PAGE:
During his playing career, Helton was a player that was considered to be very much on track for the Hall even without monumental home run numbers. Of note, his consistency hitting doubles, Helton was one he is the only hitter in the top twenty of all-time doubles leaders with less than 10,000 plate appearances, paired with an incredible ability to get on base, at a .414 OBP clip. To compare him to a recent Hall of Fame inductee, Edgar Martinez was voted into the Hall as a DH known for hitting doubles and getting on base, 514 doubles and a .418 OBP. Helton was right on track with those numbers, if not quite a bit higher with doubles, while also playing a slick first base with a decent 107 total zone rating. Helton will be knocked for playing at altitude and not being more of a home run hitter, and for slowing down in the second half of his career.

Billy Wagner, LHP - closer (51.0% in 2022, 8th year)

27.7 WAR, 422 SV, 2.31 ERA, 0.998 WHIP, 1196 K, 11.9 K/9, 7x AS, Rolaids

A small pitcher, listed at 5'10" but perhaps a bit shorter in actuality, Wagner used that lower release point and incredible velocity to his advantage. Apparently, the physics of throwing a baseball make it impossible to toss it with enough spin and velocity to make it actually rise between the pitcher's release and home plate, but that's exactly the optical illusion Wagner was able to achieve. This lefty's "rising fastball" made him so difficult to hit over his entire career that he was one of the most consistently dominant closers in MLB history. Five of his sixteen seasons he posted an ERA under 2.00, and his best year may just have been his last in 2010 as a 38 year old on the Braves. Only in Atlanta for the one season, he tallied one of the great final seasons of anyone, especially with such a decorated career: seven wins in relief, 37 saves, 104 strikeouts in 69.1 innings and a .865 WHIP over 71 games. That season capped off a career with the second most saves by a left hander in MLB history, just two short of John Franco, and sixth on the overall list.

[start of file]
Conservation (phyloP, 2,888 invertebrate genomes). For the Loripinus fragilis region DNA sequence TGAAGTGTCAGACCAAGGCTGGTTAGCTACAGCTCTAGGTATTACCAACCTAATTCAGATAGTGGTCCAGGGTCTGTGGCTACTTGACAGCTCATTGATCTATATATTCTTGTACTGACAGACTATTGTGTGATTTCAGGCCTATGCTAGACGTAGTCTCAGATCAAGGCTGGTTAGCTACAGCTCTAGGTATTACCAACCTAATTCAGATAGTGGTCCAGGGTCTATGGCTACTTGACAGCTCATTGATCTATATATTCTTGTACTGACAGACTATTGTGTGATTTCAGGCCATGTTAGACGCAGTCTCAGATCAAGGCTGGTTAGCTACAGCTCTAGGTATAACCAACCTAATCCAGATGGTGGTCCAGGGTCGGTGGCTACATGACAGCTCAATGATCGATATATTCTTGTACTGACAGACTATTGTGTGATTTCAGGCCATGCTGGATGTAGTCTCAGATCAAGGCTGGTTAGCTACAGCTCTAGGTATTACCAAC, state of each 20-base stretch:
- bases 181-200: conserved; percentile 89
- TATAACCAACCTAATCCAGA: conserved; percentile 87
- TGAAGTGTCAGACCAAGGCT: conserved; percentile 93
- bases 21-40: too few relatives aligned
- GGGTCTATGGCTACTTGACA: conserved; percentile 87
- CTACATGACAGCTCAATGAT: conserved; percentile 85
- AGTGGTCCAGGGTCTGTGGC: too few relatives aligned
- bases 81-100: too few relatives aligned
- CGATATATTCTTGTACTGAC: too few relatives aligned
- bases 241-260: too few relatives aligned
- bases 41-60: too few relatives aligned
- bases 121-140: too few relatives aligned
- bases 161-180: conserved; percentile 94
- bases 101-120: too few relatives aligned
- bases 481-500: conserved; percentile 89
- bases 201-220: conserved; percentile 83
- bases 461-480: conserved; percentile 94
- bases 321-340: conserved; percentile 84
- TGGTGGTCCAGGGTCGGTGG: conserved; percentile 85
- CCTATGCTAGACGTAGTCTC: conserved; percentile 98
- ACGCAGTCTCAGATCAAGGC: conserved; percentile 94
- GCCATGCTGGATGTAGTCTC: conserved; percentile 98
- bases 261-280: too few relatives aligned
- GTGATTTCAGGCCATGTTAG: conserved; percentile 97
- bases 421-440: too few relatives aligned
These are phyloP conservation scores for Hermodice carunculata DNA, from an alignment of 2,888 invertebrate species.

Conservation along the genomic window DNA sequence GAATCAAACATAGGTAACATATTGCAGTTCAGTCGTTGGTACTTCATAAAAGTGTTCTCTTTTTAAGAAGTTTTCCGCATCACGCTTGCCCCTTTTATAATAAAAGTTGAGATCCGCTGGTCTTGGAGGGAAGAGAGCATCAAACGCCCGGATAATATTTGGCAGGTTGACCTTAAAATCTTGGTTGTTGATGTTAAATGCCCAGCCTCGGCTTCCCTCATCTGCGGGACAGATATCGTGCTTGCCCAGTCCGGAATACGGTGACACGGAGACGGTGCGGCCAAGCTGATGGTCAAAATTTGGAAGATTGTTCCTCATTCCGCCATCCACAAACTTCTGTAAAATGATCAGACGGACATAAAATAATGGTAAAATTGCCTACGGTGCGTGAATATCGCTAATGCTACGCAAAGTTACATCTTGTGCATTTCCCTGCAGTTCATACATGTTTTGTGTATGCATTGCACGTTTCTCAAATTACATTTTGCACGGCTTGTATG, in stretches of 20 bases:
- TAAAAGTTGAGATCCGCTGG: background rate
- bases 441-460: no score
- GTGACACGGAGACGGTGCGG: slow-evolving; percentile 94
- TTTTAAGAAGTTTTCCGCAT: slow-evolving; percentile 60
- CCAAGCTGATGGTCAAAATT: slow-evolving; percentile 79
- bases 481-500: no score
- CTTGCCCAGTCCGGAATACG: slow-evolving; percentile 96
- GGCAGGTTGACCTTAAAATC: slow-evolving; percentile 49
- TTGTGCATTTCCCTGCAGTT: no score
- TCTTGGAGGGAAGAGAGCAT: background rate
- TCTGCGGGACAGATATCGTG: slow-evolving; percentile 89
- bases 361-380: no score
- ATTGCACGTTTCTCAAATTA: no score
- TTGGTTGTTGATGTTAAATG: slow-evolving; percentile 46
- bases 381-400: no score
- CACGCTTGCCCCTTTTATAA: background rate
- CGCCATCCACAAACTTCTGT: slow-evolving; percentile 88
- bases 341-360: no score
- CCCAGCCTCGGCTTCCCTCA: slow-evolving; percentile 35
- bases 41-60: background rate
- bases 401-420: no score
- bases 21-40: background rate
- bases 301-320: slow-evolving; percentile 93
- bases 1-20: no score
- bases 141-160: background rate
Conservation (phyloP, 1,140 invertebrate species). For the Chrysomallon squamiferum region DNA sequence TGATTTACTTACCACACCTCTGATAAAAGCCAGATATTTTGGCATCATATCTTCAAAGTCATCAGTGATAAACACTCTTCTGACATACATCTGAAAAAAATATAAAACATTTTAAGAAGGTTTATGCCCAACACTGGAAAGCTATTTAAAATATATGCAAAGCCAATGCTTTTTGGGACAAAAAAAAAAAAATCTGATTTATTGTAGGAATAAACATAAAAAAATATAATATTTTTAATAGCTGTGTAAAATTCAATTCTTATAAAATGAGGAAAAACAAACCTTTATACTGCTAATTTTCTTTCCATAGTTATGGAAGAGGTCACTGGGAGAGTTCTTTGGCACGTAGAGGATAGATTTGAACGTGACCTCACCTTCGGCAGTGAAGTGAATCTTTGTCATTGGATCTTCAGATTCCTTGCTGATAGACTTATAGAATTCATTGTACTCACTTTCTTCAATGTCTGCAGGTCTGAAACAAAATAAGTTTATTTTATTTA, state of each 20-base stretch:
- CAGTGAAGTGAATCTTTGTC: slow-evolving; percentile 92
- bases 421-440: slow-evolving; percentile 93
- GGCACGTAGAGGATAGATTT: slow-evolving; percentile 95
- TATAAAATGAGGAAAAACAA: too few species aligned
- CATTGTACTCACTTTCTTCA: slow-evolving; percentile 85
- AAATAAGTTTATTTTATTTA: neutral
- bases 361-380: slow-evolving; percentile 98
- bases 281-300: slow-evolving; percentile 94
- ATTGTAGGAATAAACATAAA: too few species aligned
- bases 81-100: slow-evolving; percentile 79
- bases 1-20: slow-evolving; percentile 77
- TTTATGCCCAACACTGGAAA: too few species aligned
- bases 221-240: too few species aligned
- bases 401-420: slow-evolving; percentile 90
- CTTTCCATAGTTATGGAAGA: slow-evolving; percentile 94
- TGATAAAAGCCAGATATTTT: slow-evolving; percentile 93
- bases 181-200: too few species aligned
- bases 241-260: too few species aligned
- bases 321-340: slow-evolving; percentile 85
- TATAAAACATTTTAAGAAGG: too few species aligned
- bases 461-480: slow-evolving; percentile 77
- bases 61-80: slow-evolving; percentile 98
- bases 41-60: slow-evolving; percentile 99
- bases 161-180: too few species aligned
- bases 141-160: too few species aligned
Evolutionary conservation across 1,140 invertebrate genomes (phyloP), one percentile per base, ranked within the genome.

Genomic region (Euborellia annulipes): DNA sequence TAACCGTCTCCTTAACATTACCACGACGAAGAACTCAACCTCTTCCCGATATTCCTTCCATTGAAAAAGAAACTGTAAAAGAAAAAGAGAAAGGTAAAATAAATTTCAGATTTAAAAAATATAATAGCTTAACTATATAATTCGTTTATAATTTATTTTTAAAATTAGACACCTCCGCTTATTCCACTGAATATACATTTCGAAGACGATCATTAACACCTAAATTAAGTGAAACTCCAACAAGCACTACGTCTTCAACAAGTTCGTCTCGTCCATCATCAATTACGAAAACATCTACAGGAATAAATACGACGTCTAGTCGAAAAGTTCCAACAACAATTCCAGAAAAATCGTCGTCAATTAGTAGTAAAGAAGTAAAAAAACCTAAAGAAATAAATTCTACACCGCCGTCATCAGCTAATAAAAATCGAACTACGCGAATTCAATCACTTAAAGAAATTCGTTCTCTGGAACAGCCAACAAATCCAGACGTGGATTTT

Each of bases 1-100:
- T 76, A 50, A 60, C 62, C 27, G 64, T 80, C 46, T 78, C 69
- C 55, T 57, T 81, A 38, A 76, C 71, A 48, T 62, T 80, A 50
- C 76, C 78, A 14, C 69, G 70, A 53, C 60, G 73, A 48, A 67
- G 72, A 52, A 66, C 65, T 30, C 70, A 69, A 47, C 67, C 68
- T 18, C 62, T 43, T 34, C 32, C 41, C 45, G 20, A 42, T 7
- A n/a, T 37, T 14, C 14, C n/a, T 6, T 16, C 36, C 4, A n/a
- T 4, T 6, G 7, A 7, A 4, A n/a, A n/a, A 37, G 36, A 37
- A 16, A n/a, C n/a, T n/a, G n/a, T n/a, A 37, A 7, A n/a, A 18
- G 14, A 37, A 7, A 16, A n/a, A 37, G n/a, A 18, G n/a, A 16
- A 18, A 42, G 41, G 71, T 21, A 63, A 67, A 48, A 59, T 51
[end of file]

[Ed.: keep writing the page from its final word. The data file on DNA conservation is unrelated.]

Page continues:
Andruw Jones, OF (41.4% in 2022, 6th year)

62.7 WAR, 1933 H, 434 HR, 152 SB, .254 AVG, .337 OBP, .486 SLG, 5x AS, 10x GG, SS

While his strike out numbers could be ugly at times, Jones was an incredible power hitting outfielder, even as a teenager, and one of the best fielders ever to play the game. With the eye test he was incredible, but by the numbers his total zone rating, fielding as it relates to the rest of the league in that season, he was off the charts great, with numbers in the 30’s and 20’s almost every year, something I haven’t seen from many other players in history. To compare, Ozzie Smith had three seasons with total zone ratings in the 20’s and one over 30, and Jones had four seasons in the 20’s, and two over 30 and finished with a career zone ratings 15 points higher despite having a bit of a drop off his last five seasons. There just aren't very many players with the consistency and reputation as a fielder to win ten Gold Glove Awards as Jones did, he is tied for the tenth most awards with four Hall of Famers and future first ballot inductee, Ichiro.